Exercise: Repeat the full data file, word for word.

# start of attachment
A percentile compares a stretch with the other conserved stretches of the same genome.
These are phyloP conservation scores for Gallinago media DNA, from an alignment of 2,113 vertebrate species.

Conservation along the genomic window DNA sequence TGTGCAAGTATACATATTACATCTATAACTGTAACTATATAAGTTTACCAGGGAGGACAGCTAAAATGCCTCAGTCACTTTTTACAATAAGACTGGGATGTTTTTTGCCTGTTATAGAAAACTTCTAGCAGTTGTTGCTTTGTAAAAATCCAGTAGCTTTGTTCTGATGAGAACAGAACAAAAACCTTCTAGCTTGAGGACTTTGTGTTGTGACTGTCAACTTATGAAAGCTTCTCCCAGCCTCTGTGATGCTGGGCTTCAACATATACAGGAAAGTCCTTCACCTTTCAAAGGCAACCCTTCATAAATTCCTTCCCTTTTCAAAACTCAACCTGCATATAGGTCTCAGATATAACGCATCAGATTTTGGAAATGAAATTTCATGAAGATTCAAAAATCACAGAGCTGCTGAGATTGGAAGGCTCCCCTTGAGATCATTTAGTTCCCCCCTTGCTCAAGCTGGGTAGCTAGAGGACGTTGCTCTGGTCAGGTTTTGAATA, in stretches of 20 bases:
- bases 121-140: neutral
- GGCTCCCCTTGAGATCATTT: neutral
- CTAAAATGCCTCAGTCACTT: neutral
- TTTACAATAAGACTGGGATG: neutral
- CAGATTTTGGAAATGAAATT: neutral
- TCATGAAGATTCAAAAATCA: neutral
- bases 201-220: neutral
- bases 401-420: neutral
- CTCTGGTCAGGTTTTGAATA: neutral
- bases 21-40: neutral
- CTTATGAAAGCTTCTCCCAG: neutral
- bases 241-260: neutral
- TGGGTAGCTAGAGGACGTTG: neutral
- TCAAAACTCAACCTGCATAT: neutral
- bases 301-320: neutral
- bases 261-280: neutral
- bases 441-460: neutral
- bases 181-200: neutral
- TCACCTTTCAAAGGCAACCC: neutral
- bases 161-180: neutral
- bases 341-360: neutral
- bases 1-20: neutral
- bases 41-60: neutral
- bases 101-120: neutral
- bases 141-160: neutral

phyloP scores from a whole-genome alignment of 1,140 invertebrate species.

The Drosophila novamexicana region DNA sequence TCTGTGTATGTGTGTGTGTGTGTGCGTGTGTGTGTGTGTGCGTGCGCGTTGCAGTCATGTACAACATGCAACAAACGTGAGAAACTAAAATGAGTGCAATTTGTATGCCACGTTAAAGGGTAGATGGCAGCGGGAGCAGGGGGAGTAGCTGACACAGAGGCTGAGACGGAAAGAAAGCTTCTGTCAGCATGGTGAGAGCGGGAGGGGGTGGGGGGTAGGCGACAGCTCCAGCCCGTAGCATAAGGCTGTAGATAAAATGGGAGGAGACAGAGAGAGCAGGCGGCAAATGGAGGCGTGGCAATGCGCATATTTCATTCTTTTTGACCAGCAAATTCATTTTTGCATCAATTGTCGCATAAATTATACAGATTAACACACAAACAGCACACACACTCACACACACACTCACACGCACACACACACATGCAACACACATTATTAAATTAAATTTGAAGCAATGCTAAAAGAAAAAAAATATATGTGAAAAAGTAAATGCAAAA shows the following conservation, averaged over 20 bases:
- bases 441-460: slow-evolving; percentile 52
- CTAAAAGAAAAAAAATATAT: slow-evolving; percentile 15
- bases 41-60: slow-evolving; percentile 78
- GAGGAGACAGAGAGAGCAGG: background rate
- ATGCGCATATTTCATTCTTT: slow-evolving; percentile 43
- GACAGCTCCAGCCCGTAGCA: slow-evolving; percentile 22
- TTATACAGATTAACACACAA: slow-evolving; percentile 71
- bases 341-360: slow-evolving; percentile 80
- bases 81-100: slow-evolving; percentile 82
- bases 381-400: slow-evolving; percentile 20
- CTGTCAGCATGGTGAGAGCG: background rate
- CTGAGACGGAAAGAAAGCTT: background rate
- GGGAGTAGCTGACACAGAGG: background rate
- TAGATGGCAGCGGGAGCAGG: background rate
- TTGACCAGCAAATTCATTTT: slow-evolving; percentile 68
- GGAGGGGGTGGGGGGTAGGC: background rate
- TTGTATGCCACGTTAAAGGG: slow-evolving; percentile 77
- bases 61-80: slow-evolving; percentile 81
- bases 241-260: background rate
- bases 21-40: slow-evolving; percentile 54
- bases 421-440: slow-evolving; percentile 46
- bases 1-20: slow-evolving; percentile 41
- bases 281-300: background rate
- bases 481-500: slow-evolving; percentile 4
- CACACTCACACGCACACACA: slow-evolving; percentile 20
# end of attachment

A percentile compares a stretch with the other conserved stretches of the same genome.
These are phyloP conservation scores for Gallinago media DNA, from an alignment of 2,113 vertebrate species.

Conservation along the genomic window DNA sequence TGTGCAAGTATACATATTACATCTATAACTGTAACTATATAAGTTTACCAGGGAGGACAGCTAAAATGCCTCAGTCACTTTTTACAATAAGACTGGGATGTTTTTTGCCTGTTATAGAAAACTTCTAGCAGTTGTTGCTTTGTAAAAATCCAGTAGCTTTGTTCTGATGAGAACAGAACAAAAACCTTCTAGCTTGAGGACTTTGTGTTGTGACTGTCAACTTATGAAAGCTTCTCCCAGCCTCTGTGATGCTGGGCTTCAACATATACAGGAAAGTCCTTCACCTTTCAAAGGCAACCCTTCATAAATTCCTTCCCTTTTCAAAACTCAACCTGCATATAGGTCTCAGATATAACGCATCAGATTTTGGAAATGAAATTTCATGAAGATTCAAAAATCACAGAGCTGCTGAGATTGGAAGGCTCCCCTTGAGATCATTTAGTTCCCCCCTTGCTCAAGCTGGGTAGCTAGAGGACGTTGCTCTGGTCAGGTTTTGAATA, in stretches of 20 bases:
- bases 121-140: neutral
- GGCTCCCCTTGAGATCATTT: neutral
- CTAAAATGCCTCAGTCACTT: neutral
- TTTACAATAAGACTGGGATG: neutral
- CAGATTTTGGAAATGAAATT: neutral
- TCATGAAGATTCAAAAATCA: neutral
- bases 201-220: neutral
- bases 401-420: neutral
- CTCTGGTCAGGTTTTGAATA: neutral
- bases 21-40: neutral
- CTTATGAAAGCTTCTCCCAG: neutral
- bases 241-260: neutral
- TGGGTAGCTAGAGGACGTTG: neutral
- TCAAAACTCAACCTGCATAT: neutral
- bases 301-320: neutral
- bases 261-280: neutral
- bases 441-460: neutral
- bases 181-200: neutral
- TCACCTTTCAAAGGCAACCC: neutral
- bases 161-180: neutral
- bases 341-360: neutral
- bases 1-20: neutral
- bases 41-60: neutral
- bases 101-120: neutral
- bases 141-160: neutral

phyloP scores from a whole-genome alignment of 1,140 invertebrate species.

The Drosophila novamexicana region DNA sequence TCTGTGTATGTGTGTGTGTGTGTGCGTGTGTGTGTGTGTGCGTGCGCGTTGCAGTCATGTACAACATGCAACAAACGTGAGAAACTAAAATGAGTGCAATTTGTATGCCACGTTAAAGGGTAGATGGCAGCGGGAGCAGGGGGAGTAGCTGACACAGAGGCTGAGACGGAAAGAAAGCTTCTGTCAGCATGGTGAGAGCGGGAGGGGGTGGGGGGTAGGCGACAGCTCCAGCCCGTAGCATAAGGCTGTAGATAAAATGGGAGGAGACAGAGAGAGCAGGCGGCAAATGGAGGCGTGGCAATGCGCATATTTCATTCTTTTTGACCAGCAAATTCATTTTTGCATCAATTGTCGCATAAATTATACAGATTAACACACAAACAGCACACACACTCACACACACACTCACACGCACACACACACATGCAACACACATTATTAAATTAAATTTGAAGCAATGCTAAAAGAAAAAAAATATATGTGAAAAAGTAAATGCAAAA shows the following conservation, averaged over 20 bases:
- bases 441-460: slow-evolving; percentile 52
- CTAAAAGAAAAAAAATATAT: slow-evolving; percentile 15
- bases 41-60: slow-evolving; percentile 78
- GAGGAGACAGAGAGAGCAGG: background rate
- ATGCGCATATTTCATTCTTT: slow-evolving; percentile 43
- GACAGCTCCAGCCCGTAGCA: slow-evolving; percentile 22
- TTATACAGATTAACACACAA: slow-evolving; percentile 71
- bases 341-360: slow-evolving; percentile 80
- bases 81-100: slow-evolving; percentile 82
- bases 381-400: slow-evolving; percentile 20
- CTGTCAGCATGGTGAGAGCG: background rate
- CTGAGACGGAAAGAAAGCTT: background rate
- GGGAGTAGCTGACACAGAGG: background rate
- TAGATGGCAGCGGGAGCAGG: background rate
- TTGACCAGCAAATTCATTTT: slow-evolving; percentile 68
- GGAGGGGGTGGGGGGTAGGC: background rate
- TTGTATGCCACGTTAAAGGG: slow-evolving; percentile 77
- bases 61-80: slow-evolving; percentile 81
- bases 241-260: background rate
- bases 21-40: slow-evolving; percentile 54
- bases 421-440: slow-evolving; percentile 46
- bases 1-20: slow-evolving; percentile 41
- bases 281-300: background rate
- bases 481-500: slow-evolving; percentile 4
- CACACTCACACGCACACACA: slow-evolving; percentile 20